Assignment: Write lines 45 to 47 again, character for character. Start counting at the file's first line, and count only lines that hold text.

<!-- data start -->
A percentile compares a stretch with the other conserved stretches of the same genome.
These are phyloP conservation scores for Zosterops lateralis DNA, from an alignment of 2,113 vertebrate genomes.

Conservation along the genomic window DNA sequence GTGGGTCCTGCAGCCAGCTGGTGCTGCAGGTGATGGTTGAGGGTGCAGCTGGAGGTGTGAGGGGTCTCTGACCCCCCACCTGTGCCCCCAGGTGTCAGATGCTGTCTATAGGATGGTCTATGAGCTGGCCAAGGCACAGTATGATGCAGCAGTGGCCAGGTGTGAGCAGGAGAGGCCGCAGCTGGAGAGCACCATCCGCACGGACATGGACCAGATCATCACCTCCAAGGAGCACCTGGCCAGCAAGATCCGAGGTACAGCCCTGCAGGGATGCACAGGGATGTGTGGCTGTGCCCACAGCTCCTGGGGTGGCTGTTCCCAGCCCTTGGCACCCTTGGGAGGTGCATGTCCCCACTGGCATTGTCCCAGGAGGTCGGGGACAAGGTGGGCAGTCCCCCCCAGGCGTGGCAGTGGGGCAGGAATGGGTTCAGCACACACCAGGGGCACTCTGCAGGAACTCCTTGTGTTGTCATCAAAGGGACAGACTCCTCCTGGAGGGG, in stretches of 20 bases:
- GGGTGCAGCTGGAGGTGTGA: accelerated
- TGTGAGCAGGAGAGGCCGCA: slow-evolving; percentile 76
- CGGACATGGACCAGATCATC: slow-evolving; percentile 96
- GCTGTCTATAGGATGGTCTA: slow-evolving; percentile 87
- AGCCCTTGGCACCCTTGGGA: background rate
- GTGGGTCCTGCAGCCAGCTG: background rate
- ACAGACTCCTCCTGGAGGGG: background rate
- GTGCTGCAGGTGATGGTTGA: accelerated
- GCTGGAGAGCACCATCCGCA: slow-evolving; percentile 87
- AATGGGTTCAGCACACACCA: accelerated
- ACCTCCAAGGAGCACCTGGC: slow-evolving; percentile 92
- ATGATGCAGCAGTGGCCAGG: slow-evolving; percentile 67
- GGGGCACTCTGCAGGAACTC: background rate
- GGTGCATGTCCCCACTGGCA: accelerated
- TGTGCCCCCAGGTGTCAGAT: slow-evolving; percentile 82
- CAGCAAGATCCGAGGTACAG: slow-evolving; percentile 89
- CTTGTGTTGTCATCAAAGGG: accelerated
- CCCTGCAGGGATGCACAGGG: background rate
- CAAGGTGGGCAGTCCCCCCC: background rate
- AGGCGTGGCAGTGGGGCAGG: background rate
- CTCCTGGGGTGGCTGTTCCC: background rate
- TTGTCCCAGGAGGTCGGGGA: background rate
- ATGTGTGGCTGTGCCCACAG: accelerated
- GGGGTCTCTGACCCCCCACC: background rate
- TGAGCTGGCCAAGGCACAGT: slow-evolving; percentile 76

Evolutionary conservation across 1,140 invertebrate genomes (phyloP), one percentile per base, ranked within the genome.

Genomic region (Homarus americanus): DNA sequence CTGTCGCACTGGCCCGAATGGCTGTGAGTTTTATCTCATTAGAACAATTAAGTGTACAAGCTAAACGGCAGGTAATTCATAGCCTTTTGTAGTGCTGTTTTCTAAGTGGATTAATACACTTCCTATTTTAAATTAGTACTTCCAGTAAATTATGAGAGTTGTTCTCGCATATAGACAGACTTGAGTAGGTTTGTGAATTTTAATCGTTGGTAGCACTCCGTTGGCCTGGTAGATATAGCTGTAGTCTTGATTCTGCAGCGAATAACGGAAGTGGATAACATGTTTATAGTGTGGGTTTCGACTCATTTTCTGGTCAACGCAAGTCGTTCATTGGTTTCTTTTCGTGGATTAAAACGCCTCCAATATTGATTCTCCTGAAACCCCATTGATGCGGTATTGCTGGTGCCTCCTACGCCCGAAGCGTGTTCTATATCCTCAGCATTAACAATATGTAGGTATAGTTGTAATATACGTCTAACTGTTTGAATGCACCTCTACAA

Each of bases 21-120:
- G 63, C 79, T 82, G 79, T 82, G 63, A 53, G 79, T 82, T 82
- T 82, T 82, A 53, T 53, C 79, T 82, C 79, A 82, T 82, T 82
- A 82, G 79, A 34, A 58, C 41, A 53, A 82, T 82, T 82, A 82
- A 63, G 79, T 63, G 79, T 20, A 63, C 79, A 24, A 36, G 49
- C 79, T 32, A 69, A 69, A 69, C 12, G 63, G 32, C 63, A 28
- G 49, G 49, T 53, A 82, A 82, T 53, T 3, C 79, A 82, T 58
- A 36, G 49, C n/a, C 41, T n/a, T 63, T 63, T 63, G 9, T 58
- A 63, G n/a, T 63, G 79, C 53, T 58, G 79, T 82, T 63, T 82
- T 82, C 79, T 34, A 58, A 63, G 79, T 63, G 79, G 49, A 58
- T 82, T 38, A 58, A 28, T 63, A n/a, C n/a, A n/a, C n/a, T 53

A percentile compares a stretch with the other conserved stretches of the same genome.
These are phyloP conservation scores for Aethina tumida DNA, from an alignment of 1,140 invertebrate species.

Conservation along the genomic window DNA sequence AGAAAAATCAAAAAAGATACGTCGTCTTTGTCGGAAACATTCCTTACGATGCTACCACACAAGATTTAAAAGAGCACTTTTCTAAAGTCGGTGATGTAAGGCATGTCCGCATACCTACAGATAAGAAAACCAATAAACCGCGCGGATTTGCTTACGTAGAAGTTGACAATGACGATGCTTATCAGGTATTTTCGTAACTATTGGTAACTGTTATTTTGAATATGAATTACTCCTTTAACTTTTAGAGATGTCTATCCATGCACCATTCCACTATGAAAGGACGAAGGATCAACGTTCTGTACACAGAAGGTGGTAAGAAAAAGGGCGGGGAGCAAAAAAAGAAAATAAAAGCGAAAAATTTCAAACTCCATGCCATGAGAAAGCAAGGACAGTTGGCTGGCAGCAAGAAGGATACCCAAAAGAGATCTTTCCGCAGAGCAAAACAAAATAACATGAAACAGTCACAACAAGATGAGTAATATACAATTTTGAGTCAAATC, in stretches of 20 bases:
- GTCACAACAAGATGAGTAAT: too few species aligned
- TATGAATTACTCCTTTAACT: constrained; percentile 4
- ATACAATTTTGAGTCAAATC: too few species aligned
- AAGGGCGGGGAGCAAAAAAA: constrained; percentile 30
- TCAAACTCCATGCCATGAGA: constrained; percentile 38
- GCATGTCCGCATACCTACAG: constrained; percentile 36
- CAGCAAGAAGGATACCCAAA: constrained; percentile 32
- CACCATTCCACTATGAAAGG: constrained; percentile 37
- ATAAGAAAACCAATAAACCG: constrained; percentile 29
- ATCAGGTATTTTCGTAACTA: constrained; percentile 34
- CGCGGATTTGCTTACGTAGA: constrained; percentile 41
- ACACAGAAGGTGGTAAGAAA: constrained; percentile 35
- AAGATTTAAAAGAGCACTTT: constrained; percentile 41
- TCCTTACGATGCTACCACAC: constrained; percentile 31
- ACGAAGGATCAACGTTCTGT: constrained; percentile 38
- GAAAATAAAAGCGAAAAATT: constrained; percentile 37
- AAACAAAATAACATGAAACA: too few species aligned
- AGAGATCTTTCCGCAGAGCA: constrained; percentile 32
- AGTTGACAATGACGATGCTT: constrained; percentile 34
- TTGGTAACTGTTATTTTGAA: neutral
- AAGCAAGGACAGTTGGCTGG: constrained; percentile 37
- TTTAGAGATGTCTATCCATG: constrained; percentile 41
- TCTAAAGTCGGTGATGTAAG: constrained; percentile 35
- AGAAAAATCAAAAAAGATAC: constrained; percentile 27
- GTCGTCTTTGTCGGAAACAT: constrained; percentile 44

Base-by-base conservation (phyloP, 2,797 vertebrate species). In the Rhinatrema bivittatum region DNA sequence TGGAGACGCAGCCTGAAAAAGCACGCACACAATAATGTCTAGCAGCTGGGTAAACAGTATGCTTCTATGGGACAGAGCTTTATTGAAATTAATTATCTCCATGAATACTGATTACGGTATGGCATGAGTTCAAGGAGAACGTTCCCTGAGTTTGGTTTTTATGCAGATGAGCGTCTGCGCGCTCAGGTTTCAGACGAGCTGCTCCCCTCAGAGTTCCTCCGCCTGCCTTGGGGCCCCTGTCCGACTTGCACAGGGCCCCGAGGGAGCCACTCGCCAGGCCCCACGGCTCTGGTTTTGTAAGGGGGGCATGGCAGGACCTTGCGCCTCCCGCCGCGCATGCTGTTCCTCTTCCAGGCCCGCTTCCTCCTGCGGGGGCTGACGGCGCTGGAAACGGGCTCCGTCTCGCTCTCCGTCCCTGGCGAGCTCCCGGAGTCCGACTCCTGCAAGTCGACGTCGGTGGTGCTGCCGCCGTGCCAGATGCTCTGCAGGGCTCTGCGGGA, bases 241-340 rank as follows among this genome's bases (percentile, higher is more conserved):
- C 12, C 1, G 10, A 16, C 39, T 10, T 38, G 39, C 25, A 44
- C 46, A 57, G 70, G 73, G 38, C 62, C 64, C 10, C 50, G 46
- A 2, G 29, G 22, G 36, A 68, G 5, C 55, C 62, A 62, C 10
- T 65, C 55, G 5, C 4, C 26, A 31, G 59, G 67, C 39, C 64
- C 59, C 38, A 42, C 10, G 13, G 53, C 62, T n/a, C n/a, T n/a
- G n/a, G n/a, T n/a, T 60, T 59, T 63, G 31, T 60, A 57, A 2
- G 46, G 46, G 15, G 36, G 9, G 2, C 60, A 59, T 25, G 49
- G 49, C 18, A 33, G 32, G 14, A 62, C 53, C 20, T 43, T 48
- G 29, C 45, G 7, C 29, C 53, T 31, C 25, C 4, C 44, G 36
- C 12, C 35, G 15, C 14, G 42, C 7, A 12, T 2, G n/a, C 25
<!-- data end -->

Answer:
- GTCACAACAAGATGAGTAAT: too few species aligned
- TATGAATTACTCCTTTAACT: constrained; percentile 4
- ATACAATTTTGAGTCAAATC: too few species aligned